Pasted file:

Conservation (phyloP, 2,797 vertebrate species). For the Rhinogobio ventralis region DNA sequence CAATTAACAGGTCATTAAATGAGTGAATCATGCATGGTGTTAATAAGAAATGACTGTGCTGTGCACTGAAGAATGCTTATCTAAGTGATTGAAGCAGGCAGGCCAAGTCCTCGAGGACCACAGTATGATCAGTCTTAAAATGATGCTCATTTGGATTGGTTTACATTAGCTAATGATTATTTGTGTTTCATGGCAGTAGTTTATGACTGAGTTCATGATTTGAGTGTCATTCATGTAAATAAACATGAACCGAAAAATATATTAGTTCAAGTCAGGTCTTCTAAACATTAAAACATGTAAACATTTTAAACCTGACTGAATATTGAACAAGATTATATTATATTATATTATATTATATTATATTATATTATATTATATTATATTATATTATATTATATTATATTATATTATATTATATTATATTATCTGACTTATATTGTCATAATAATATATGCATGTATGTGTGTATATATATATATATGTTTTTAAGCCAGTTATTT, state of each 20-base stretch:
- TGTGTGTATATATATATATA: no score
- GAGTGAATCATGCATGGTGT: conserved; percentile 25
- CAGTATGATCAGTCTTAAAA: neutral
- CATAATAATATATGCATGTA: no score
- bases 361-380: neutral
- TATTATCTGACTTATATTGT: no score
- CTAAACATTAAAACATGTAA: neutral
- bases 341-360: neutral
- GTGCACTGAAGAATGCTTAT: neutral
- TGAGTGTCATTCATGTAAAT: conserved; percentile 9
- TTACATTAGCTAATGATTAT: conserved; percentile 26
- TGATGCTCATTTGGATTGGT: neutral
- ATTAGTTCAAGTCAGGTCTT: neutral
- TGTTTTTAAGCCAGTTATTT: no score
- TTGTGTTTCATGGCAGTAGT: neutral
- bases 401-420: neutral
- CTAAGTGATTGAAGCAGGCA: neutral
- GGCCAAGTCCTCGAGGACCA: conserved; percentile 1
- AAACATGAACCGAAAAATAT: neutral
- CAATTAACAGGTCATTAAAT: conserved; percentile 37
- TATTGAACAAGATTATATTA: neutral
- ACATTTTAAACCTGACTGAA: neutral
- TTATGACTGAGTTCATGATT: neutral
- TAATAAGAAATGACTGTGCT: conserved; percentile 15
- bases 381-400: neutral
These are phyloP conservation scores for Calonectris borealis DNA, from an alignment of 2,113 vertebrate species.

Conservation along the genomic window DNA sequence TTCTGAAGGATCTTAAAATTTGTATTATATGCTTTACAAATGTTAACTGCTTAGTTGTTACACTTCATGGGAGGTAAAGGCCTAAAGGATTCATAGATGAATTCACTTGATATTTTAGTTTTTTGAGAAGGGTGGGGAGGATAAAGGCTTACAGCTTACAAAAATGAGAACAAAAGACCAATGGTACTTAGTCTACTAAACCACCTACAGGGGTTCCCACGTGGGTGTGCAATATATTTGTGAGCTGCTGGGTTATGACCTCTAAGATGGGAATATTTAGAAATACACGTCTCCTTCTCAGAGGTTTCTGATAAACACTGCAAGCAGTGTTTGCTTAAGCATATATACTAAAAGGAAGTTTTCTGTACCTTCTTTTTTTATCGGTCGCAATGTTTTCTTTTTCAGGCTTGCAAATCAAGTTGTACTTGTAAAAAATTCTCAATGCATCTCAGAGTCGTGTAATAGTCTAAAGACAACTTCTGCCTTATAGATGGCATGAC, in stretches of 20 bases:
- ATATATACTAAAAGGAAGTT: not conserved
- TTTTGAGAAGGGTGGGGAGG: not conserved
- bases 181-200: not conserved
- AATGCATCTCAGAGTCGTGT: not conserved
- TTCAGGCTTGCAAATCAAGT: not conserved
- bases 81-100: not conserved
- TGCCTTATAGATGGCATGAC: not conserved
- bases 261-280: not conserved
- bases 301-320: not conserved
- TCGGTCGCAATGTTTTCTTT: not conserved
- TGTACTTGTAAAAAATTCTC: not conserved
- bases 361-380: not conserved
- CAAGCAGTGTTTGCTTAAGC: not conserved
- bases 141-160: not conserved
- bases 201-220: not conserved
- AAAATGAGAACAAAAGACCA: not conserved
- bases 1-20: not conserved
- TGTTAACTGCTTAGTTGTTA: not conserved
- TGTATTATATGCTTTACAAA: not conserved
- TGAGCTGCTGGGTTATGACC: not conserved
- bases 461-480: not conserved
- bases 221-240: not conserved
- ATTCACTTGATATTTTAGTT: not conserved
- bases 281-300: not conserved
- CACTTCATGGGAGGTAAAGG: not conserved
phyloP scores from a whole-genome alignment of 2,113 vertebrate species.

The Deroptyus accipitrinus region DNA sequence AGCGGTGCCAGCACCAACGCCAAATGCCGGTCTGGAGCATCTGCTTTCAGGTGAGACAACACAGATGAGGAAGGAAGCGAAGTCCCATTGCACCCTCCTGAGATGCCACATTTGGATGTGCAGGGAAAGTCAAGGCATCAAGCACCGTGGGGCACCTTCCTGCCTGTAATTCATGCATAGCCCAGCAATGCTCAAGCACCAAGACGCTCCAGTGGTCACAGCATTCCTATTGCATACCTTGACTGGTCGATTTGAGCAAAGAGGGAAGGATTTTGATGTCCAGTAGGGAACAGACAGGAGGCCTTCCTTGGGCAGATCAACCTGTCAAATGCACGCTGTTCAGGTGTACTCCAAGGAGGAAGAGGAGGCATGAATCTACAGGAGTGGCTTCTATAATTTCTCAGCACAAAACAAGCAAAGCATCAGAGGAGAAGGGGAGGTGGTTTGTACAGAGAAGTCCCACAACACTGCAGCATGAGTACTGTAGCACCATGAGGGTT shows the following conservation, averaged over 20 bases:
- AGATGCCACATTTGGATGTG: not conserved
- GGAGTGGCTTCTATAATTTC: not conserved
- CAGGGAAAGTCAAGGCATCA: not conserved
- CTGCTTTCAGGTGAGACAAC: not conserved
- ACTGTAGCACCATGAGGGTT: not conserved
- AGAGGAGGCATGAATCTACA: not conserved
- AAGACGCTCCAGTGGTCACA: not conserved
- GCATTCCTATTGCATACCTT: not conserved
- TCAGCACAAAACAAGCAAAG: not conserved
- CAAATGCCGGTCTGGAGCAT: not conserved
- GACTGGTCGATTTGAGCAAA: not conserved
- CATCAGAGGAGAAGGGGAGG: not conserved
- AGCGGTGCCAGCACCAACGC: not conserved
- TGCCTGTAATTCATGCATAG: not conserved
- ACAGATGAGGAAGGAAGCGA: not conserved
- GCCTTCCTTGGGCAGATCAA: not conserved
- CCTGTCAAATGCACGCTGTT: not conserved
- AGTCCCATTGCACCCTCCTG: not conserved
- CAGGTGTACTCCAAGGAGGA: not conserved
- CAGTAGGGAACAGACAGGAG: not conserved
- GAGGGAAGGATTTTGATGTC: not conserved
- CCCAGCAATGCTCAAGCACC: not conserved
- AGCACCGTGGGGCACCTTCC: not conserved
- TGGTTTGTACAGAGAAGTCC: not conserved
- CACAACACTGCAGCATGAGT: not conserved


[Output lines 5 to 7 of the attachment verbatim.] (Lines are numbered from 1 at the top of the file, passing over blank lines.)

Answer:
- CATAATAATATATGCATGTA: no score
- bases 361-380: neutral
- TATTATCTGACTTATATTGT: no score